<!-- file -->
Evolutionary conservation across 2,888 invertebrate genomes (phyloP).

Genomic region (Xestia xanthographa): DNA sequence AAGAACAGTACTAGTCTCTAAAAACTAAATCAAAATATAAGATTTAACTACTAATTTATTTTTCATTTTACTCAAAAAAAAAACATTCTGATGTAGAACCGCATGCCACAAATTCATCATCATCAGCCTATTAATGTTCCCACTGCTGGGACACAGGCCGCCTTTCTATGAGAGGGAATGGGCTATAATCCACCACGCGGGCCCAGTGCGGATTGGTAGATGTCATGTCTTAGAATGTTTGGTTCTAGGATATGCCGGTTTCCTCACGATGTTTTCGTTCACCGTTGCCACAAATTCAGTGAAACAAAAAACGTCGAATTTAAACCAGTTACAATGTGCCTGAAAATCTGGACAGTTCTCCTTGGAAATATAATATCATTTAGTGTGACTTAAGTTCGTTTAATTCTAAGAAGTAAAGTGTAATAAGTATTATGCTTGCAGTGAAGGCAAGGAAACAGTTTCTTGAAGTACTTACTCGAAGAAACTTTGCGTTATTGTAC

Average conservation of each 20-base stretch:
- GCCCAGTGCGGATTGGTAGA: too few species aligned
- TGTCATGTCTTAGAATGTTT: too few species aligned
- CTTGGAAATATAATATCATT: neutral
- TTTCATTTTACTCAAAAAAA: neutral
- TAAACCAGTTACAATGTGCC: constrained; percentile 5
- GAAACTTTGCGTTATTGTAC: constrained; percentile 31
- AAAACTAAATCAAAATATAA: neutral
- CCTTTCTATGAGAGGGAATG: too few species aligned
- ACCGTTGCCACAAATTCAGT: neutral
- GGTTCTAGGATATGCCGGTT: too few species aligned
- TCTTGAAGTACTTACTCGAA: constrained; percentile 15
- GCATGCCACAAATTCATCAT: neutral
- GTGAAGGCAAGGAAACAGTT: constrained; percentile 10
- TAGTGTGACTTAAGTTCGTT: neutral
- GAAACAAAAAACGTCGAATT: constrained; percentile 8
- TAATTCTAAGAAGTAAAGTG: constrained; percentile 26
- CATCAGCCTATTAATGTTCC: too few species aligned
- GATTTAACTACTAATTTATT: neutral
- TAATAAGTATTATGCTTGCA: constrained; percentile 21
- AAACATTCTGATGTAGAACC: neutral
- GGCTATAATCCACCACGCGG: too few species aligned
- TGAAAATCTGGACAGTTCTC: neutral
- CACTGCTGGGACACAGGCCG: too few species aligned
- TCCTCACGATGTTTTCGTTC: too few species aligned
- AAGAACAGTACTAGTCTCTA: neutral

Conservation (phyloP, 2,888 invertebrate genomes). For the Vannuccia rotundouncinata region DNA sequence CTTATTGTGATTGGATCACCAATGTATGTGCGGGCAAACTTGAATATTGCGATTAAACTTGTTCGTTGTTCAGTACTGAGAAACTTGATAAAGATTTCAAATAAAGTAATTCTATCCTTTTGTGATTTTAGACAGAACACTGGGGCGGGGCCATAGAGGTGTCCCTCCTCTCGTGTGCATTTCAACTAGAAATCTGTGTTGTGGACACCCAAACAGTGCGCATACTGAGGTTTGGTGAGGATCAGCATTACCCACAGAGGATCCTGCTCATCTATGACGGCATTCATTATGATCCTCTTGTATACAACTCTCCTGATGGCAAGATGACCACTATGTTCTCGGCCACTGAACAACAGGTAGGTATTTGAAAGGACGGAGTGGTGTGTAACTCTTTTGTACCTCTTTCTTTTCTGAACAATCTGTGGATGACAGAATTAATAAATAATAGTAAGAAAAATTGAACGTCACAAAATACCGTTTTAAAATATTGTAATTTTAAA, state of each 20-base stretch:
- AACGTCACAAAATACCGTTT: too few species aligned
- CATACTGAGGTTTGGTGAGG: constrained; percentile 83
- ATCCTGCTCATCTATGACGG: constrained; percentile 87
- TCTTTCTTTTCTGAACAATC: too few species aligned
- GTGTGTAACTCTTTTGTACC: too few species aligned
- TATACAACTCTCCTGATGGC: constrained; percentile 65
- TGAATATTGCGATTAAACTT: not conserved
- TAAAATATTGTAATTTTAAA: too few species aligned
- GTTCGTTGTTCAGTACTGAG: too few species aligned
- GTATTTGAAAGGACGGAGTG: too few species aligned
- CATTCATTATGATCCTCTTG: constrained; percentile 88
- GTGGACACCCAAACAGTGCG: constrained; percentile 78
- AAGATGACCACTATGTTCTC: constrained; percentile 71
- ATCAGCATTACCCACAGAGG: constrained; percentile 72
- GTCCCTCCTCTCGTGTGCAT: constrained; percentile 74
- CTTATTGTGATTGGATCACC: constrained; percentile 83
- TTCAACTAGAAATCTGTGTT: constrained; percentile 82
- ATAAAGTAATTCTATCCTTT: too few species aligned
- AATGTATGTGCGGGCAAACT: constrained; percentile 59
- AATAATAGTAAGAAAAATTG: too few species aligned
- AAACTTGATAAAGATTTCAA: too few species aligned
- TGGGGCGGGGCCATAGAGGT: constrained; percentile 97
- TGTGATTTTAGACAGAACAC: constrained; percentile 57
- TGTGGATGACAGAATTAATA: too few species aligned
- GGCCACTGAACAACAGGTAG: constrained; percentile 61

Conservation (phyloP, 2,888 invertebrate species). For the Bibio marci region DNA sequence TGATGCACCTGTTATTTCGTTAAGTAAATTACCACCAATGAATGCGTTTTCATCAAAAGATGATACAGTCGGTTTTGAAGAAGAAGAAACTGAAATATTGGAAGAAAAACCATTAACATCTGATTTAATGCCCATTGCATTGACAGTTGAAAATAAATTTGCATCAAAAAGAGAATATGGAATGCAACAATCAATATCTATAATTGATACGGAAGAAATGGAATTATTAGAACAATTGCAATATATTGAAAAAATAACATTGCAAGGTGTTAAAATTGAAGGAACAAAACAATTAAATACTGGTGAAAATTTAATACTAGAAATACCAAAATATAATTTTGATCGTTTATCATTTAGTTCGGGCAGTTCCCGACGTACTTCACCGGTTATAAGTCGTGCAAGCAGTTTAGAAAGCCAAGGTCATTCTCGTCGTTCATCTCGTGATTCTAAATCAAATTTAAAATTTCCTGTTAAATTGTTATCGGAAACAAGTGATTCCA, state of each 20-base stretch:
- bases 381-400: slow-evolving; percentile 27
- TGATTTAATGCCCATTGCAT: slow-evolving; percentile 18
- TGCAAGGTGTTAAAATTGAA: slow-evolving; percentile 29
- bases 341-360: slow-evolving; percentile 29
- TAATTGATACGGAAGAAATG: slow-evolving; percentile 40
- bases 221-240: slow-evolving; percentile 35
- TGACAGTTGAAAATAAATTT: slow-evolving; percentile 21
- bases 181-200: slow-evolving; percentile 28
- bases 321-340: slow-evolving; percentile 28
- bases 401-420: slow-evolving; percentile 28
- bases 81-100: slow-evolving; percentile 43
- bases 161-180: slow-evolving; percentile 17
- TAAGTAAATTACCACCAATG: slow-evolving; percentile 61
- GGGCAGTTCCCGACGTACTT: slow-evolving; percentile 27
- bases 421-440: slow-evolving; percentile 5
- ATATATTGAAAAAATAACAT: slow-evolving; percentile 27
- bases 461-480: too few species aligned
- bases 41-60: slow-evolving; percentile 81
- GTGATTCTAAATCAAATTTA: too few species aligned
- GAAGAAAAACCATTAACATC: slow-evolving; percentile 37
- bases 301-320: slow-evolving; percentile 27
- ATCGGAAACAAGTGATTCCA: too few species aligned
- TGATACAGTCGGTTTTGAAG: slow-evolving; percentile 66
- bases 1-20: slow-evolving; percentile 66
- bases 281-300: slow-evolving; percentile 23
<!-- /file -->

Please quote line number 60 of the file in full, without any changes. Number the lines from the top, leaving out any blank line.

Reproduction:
- TAATTGATACGGAAGAAATG: slow-evolving; percentile 40